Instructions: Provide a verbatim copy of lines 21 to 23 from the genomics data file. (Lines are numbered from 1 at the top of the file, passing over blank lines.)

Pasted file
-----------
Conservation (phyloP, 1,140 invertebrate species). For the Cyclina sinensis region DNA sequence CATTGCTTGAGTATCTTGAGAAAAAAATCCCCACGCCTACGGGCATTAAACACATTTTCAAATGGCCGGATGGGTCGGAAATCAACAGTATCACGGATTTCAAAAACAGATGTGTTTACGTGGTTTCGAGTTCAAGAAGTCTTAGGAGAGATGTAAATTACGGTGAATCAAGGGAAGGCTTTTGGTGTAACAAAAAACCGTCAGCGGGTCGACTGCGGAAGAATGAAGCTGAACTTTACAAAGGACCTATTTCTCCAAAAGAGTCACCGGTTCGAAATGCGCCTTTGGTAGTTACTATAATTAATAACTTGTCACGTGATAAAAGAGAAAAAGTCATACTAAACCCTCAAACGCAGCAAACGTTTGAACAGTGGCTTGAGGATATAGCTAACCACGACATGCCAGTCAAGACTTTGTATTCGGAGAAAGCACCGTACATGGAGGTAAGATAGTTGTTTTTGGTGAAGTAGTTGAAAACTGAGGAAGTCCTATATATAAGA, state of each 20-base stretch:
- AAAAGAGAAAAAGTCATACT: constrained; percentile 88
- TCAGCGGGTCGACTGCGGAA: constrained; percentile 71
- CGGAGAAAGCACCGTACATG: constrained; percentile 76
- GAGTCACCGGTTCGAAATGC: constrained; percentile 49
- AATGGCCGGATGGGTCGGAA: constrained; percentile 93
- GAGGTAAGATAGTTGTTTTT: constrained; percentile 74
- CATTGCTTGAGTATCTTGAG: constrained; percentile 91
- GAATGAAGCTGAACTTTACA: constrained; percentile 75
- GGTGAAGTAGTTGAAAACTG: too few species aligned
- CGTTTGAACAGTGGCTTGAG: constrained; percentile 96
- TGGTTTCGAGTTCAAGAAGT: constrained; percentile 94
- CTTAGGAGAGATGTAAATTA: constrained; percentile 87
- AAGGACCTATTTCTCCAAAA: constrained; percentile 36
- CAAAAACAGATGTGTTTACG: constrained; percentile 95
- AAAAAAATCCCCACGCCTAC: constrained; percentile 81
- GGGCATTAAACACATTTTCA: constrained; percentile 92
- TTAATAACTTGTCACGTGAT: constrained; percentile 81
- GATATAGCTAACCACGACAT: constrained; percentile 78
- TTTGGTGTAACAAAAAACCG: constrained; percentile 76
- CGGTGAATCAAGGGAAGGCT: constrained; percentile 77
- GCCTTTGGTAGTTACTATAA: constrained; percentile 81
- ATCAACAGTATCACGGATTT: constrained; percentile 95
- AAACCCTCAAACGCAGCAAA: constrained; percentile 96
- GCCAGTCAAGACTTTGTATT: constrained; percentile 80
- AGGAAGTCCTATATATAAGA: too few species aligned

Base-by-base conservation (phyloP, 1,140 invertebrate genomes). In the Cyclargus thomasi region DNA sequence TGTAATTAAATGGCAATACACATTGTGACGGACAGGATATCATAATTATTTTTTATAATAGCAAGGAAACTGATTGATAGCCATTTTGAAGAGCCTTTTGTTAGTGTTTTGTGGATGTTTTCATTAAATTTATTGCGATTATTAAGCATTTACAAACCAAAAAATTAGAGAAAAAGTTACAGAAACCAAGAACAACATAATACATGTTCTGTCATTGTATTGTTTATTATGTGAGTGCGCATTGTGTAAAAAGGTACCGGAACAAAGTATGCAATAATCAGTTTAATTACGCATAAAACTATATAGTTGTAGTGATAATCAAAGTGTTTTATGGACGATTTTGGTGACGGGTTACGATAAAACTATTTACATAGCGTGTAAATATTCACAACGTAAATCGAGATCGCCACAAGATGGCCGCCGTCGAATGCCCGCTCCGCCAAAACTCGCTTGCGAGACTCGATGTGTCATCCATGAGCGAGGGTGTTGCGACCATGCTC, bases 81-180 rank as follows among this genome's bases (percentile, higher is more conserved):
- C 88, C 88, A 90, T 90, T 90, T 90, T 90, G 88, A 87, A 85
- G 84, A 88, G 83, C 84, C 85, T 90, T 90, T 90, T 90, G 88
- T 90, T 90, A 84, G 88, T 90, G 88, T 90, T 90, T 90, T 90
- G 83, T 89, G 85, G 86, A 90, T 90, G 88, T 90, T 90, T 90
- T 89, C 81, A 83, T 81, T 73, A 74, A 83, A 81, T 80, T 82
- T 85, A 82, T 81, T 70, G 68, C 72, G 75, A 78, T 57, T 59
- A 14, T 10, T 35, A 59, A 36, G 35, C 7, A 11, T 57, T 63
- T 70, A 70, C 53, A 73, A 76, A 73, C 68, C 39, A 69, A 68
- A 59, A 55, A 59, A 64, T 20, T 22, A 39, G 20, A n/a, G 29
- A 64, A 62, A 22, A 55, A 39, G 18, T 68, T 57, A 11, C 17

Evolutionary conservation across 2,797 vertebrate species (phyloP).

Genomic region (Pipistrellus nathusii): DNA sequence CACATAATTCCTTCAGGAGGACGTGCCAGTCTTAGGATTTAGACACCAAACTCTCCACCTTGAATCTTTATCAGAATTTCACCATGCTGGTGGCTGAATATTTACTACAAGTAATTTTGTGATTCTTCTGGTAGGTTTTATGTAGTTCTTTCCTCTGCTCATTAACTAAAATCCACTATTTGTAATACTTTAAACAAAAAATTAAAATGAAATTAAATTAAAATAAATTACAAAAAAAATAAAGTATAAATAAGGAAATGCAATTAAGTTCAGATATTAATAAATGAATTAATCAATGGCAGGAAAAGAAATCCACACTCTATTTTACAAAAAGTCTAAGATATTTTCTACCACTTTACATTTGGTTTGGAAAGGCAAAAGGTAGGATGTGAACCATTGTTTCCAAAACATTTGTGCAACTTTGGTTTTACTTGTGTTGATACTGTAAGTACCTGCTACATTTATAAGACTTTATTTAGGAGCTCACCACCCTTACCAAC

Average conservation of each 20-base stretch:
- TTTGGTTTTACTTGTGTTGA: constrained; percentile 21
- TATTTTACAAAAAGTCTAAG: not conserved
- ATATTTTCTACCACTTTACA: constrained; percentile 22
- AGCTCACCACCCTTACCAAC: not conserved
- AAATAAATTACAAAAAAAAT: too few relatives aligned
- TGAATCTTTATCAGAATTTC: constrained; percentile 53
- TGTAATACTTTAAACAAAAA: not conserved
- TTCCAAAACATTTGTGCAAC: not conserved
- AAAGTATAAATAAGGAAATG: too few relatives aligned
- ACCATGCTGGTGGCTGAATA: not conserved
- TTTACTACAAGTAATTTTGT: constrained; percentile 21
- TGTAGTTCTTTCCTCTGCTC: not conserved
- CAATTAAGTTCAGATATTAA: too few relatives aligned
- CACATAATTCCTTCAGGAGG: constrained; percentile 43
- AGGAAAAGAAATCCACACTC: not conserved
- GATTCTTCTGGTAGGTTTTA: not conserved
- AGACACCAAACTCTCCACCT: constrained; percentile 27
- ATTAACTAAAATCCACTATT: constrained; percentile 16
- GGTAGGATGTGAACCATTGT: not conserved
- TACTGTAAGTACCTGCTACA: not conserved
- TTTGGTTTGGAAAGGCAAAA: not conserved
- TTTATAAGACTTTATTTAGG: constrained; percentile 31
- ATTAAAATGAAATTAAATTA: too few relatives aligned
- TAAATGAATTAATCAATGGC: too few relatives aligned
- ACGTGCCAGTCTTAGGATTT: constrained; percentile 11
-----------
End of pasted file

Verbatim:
- CGGTGAATCAAGGGAAGGCT: constrained; percentile 77
- GCCTTTGGTAGTTACTATAA: constrained; percentile 81
- ATCAACAGTATCACGGATTT: constrained; percentile 95